30 April 2017

Iago, unrepentant

Haakon Smestad in last night's Pop-up Globe production of Othello, a most pluvial affair on an Auckland autumn evening.


21 April 2017

In vino juventute

The narrator of Nutshell, an as-yet-unborn baby, discusses his precocious fondness for a tasty tipple:

"I like to share a glass with my mother. You may never have experienced, or you will have forgotten, a good burgundy (her favourite) or a good Sancerre (also her favourite) decanted through a healthy placenta. Even before the wine arrives - tonight, a Jean-Max Roger Sancerre - at the sound of a drawn cork, I feel it on my face like the caress of a summer breeze. I know that alcohol will lower my intelligence. But oh, a joyous, blushful Pinot Noir, or a gooseberried Sauvignon, sets me turning and tumbling across my secret sea, reeling off the walls of my castle, the bouncy castle that is my home. Or so it did when I had more space. Now I take my pleasures sedately, and by the second glass my speculations bloom with that licence whose name is poetry. My thoughts unspool in well-sprung pentameters, end-stopped and run-on lines in pleasing variation. But she never takes a third, and it wounds me.

'I have to think of baby,' I hear her say as she covers her glass with a priggish hand. That's when I have it in mind to reach for my oily cord, as one might a velvet rope in a well-staffed country house, and pull sharply for service. What ho! Another round here for us friends!"

- Ian McEwan, Nutshell, London, 2016, p.6-7.

19 April 2017

Even birds of a feather find it hard to fly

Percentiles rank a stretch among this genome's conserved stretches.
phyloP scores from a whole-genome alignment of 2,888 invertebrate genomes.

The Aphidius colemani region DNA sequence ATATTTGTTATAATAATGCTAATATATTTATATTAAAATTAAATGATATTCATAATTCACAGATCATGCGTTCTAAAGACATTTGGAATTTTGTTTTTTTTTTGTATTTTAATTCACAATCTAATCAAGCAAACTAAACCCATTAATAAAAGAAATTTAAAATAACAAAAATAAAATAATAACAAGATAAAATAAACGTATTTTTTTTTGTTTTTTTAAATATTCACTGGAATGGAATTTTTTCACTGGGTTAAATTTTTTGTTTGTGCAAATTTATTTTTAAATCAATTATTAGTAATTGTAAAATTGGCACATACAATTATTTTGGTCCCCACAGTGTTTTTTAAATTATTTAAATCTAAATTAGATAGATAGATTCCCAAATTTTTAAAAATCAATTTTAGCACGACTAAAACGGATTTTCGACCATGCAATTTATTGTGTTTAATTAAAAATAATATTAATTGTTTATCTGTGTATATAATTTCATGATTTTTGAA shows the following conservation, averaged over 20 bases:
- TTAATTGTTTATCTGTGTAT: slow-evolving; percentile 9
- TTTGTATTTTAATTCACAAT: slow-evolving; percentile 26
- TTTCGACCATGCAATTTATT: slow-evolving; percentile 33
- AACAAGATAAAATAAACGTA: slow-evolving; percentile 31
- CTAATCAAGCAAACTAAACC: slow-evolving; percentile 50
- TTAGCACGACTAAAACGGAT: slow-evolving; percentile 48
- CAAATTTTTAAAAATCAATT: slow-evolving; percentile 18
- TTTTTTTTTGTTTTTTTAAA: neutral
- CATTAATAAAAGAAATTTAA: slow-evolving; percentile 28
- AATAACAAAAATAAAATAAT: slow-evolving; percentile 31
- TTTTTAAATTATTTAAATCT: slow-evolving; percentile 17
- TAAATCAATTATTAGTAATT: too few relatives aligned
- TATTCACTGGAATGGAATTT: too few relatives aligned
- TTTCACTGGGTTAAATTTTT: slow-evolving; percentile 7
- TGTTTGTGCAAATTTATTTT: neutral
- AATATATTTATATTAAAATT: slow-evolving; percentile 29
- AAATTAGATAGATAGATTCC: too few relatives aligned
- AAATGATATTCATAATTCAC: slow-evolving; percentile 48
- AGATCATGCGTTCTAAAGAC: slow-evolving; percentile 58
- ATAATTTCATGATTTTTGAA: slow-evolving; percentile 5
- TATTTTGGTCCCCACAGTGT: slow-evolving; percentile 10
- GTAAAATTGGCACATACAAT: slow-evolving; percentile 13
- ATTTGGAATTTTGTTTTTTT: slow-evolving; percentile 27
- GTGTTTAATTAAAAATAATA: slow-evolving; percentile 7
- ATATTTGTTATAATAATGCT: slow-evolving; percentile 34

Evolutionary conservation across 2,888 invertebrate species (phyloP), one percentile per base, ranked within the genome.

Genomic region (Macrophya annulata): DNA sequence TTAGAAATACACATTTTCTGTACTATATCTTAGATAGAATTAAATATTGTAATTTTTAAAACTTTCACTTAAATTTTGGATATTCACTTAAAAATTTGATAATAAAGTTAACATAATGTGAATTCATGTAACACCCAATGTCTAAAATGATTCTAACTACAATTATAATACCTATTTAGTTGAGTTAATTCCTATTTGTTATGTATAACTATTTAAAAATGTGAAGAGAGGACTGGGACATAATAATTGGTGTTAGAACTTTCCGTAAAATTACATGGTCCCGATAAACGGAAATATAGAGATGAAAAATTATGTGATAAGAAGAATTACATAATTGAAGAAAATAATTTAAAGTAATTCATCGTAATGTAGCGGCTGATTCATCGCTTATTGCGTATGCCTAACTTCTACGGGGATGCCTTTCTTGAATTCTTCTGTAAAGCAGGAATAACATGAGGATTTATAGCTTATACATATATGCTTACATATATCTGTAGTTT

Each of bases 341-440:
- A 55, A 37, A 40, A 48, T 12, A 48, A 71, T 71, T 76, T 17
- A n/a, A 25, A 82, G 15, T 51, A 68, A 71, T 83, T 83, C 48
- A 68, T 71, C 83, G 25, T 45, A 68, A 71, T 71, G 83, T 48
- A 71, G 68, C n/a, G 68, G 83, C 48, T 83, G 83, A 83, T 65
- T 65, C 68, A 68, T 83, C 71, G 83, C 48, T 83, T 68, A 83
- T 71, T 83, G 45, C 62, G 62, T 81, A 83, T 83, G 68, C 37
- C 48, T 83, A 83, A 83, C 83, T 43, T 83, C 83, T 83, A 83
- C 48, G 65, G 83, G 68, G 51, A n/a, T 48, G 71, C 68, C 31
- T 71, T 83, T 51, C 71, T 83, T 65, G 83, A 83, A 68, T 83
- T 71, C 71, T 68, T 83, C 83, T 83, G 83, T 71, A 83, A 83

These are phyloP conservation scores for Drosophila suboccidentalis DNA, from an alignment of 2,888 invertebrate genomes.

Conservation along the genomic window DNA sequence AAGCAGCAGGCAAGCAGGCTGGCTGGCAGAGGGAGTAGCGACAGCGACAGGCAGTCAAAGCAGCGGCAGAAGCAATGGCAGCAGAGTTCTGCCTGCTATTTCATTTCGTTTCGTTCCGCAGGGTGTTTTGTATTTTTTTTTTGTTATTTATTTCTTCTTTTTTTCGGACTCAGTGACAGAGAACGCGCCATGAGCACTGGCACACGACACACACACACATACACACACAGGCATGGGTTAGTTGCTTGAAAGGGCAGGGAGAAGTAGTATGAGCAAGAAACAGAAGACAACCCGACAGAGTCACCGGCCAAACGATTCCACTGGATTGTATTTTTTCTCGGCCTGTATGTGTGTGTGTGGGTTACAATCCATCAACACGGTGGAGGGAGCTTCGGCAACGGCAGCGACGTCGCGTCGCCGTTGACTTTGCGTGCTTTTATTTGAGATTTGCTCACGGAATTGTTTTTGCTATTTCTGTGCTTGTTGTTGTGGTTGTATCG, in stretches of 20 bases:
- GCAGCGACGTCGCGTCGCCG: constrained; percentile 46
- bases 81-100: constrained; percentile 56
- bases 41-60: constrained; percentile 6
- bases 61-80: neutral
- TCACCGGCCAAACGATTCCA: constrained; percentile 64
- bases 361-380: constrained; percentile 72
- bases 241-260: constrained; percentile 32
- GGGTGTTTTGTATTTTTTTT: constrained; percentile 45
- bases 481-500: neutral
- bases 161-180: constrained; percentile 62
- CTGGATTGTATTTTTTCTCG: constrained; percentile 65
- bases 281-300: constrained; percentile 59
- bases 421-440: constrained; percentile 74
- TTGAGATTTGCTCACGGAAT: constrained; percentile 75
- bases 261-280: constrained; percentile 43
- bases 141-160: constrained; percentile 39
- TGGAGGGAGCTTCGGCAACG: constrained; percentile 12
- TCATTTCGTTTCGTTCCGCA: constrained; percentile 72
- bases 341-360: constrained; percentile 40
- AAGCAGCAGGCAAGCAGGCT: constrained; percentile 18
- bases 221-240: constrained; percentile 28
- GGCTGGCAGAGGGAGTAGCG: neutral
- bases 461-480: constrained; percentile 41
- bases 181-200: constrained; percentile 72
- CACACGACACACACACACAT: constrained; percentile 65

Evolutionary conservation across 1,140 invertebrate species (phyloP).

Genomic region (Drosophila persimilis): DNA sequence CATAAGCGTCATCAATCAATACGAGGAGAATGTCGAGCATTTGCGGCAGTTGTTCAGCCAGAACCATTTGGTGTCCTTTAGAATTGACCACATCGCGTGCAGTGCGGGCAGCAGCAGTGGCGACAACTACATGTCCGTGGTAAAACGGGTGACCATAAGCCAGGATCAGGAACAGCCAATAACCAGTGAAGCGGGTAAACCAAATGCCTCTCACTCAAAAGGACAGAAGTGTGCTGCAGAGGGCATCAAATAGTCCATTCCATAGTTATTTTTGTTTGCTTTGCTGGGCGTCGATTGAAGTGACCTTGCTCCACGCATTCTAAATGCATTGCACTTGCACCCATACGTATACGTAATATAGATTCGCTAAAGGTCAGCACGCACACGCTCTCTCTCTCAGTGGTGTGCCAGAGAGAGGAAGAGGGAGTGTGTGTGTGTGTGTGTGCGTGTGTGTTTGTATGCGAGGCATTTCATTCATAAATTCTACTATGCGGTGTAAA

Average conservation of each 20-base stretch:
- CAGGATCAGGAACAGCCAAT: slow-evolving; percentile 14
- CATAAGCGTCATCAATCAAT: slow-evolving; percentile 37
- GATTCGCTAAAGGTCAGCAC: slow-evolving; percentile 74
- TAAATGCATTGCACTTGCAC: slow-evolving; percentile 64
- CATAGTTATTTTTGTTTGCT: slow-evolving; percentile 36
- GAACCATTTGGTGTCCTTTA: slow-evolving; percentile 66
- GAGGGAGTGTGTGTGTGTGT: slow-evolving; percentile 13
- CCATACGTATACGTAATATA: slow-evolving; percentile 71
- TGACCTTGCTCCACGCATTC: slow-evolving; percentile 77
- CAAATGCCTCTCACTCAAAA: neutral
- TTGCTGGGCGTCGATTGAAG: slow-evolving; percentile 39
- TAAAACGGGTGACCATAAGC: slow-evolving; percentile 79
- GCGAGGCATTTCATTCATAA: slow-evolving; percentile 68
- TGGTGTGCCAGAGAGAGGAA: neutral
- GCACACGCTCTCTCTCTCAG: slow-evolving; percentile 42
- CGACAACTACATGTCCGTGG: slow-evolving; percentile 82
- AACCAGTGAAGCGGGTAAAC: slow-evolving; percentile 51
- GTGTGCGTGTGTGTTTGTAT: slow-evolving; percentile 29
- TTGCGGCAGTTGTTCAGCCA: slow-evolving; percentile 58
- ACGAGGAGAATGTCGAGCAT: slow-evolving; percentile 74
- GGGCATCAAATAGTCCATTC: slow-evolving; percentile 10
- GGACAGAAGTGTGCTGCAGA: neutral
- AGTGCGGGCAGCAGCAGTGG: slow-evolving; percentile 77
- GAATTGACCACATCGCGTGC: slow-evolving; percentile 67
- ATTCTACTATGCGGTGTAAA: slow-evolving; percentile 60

It's a little bizarre to think that I've been following Aimee Mann now for 24 whole years, ever since I read Elvis Costello's heartfelt praise of her lyrical solo debut album Whatever ('Today's the 4th of July / Another June has gone by / And when they light up our town I just think / What a waste of gunpowder and sky'). She released her latest album, Mental Illness, a couple of weeks ago and it's her strongest work in years. Here she is on the Late Show with a beautiful arrangement of the single Goose Snow Cone. Love her distinctive voice, and was so lucky to see her perform in London in 2007.
 

See also:
Music: Waiting for the gift of sound & vision, 16 January 2016
Music: Lawrence Arabia, 24 October 2015
Music: Pajama Club, 4 December 2011
MusicThe Girls Guitar Club, 2 September 2009
MusicHere & Now 80s Tour, 19 May 2008
MusicGrant-Lee Phillips, 29 April 2008

16 April 2017

Blondie & Cyndi Lauper

Blondie & Cyndi Lauper
Horncastle Arena, Christchurch
15 April 2017

It's always been my ambition to see Blondie live - after all, Debbie Harry was, for quite a few years, simply one of the coolest people on the planet, and collectively the band produced singles and albums that were amongst the best of the vibrant late-'70s and early '80s music scene. So when an Easter break in Lyttelton coincided with a tour announcement for the Horncastle Arena, and with no Wellington gig on the horizon, there was only one possible outcome: a gig ticket simply had to be acquired. As it turned out, the gig was a double billing with '80s pop veteran Cyndi Lauper, whose 1983 album She's So Unusual remains a favourite.